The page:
2017 Performance



LaRonde Successfully Reduces Effluent Nitrogen Levels

For the past three years, the water treatment team at LaRonde has been testing different denitrification processes at its biological plant to determine which one works best at reducing the amount of nitrogen in the mine’s final effluent.

What exactly is denitrification?  It is a biological process whereby, “nitrogen is removed from water.”

Why is it so important to reduce the amount of nitrogen in LaRonde’s effluent? While nitrogen can be found throughout nature and the environment, high levels of nitrogen entering natural waterways can result in excessive algae growth.  Since the effluent from the Laronde mine eventually makes its way to nearby Lac Preissac where cottages abound and recreational fishing is practiced.

From a prevention point of view, the Canadian government has been considering amending the Metal Mining Effluent Regulations (MMER) to include a nitrate standard. While it has yet to determine what form the standards will take or when they will be introduced, the team at LaRonde wanted to ensure they had the right solutions in hand.

Patrick Laporte, Water Treatment Coordinator at LaRonde says, “We wanted to test various nitrate treatments in advance, so that we could be ahead of any potential regulations and quickly comply within any required time limits. In the future, we also anticipate that any imposed limits will continue to go lower and lower, and require more and more follow up.  We wanted to do the necessary research and development work to ensure we could keep pace.”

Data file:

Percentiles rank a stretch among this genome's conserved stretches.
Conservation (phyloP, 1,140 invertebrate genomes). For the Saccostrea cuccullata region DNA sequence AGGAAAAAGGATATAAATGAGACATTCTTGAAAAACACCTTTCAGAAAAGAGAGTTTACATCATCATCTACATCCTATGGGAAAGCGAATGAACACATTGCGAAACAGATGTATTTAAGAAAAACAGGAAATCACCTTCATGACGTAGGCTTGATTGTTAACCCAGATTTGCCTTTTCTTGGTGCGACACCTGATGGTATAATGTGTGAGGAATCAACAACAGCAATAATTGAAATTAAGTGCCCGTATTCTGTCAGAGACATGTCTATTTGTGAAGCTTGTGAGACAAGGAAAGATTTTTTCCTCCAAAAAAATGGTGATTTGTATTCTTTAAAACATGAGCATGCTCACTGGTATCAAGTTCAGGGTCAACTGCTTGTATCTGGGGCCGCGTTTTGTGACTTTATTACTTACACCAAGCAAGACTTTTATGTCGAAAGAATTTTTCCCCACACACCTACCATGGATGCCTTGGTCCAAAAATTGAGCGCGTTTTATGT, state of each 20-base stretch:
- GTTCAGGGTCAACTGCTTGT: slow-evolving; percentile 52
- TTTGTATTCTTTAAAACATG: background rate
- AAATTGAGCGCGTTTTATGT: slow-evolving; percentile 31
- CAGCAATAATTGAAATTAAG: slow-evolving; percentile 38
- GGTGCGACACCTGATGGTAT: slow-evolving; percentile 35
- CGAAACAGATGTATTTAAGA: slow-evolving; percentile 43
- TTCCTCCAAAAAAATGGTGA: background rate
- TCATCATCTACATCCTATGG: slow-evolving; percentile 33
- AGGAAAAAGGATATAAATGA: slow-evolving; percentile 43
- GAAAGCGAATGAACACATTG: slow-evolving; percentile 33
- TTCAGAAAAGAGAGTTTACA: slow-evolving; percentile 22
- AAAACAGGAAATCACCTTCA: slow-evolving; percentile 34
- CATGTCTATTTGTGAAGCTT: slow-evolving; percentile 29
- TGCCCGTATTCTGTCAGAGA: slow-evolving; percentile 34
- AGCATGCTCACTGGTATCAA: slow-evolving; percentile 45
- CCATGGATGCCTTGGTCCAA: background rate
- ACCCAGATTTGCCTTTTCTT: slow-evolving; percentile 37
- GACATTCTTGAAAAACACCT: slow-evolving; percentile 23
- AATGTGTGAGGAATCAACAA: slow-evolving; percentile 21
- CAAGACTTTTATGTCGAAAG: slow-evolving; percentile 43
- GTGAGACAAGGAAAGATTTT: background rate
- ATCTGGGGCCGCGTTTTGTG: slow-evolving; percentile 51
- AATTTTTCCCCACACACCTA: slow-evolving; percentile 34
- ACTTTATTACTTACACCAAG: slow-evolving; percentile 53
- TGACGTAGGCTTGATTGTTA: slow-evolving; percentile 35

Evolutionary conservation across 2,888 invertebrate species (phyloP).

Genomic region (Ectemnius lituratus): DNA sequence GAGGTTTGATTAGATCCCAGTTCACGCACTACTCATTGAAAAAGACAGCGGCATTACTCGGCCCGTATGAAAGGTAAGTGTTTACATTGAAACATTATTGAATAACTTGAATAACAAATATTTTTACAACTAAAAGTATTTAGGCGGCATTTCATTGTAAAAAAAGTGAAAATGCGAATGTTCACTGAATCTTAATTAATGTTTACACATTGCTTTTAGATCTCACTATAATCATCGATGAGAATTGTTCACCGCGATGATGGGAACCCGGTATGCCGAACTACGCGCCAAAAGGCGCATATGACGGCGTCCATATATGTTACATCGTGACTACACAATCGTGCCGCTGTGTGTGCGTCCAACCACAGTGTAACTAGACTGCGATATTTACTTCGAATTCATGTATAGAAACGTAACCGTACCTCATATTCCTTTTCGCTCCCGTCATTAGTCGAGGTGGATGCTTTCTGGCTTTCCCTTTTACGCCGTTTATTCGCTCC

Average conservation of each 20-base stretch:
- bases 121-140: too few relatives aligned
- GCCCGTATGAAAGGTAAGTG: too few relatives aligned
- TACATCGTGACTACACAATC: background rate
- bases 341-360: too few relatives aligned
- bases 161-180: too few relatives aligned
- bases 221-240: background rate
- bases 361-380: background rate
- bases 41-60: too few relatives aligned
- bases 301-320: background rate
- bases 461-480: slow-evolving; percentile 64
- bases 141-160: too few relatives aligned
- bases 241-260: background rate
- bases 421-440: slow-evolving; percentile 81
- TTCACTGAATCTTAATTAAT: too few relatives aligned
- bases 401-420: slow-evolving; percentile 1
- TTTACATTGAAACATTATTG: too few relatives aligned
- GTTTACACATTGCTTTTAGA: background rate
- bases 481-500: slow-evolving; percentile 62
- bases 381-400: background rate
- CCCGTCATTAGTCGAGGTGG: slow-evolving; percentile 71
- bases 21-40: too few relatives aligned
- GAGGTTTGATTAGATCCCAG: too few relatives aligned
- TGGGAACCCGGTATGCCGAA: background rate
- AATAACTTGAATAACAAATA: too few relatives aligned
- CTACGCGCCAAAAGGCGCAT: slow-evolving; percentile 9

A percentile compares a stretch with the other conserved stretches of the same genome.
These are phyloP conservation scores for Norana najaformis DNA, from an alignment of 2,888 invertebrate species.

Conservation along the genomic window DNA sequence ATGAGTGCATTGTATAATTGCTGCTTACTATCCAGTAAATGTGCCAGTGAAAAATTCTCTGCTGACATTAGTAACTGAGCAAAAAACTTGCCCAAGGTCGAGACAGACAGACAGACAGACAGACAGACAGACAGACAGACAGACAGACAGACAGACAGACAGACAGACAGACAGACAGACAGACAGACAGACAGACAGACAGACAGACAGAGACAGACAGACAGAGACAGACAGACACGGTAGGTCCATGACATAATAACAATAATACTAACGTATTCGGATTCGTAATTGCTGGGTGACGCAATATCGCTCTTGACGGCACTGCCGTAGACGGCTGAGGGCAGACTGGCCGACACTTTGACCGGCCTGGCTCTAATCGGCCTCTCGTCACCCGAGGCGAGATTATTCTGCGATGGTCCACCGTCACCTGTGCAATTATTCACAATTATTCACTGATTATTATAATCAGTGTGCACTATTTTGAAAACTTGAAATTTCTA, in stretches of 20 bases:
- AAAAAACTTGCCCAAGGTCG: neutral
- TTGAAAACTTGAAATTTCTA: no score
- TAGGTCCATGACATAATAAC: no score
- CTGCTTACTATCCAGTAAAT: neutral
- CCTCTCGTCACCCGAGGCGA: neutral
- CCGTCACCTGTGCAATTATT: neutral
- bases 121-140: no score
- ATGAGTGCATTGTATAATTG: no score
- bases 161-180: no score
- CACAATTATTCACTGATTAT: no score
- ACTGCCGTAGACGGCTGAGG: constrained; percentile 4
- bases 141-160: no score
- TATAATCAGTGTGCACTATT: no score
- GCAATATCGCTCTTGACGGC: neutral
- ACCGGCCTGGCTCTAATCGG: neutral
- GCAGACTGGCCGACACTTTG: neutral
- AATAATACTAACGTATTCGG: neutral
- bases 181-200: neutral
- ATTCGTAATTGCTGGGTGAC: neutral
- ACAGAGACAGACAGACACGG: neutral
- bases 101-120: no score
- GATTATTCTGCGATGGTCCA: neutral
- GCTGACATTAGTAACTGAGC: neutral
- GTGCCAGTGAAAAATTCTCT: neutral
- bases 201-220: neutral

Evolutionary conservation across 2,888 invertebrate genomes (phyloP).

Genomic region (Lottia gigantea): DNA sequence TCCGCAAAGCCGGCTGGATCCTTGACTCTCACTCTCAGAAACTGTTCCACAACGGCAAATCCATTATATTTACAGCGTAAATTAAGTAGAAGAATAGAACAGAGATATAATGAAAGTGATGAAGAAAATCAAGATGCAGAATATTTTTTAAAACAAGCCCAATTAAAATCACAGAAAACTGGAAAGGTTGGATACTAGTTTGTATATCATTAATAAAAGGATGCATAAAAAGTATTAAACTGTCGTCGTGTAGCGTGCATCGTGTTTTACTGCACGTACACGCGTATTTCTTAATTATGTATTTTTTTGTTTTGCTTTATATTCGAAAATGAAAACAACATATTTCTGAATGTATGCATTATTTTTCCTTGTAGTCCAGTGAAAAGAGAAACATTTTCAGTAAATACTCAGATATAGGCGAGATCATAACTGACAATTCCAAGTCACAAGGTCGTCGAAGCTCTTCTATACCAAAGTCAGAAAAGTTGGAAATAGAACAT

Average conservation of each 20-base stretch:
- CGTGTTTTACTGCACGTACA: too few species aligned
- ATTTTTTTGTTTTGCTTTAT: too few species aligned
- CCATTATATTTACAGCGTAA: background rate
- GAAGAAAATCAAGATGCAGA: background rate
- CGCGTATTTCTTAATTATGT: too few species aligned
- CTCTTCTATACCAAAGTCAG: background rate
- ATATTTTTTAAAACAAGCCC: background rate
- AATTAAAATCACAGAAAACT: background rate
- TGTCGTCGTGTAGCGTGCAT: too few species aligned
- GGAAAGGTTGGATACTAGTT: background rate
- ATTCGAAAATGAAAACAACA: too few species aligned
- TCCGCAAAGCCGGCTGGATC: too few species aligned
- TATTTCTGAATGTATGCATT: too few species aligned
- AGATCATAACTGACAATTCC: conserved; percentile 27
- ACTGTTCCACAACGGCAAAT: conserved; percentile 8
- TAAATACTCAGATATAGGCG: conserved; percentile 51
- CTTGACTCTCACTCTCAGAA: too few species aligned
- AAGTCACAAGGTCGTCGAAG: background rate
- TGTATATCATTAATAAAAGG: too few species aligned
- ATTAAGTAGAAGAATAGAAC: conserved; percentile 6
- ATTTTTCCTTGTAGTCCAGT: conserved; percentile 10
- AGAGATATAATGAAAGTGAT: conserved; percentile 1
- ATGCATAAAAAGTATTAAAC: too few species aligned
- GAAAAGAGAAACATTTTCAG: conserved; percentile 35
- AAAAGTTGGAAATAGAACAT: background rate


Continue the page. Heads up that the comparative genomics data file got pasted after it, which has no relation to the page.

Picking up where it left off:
The team tested three different types of denitrification with various carbon sources, to identify the process that would work best at treating the nitrates produced at the existing thiocyanate water treatment plant, also using bacteria

While two of three processes tested worked well, the team selected the process that reduced the nitrate levels in a cost efficient way, , used fewer chemicals, did not require extra sources of carbon and resulted in a cleaner effluent.

In December 2017, LaRonde retrofitted two reactors at its biological treatment plant with to the new process.  It has already led to a 15 to 20% drop in nitrate levels.  We expect  to eventually reach a reduction between 20% and 40%.

“We can now reduce the levels of nitrate in our effluent and we are working at reducing the load of all contaminants released to the environment, in a continuous improvement mode,” comments Patrick. “Our team will continue to do research and advance our knowledge in this area so that we can continue to improve our process, reduce costs and reduce LaRonde’s environmental footprint.”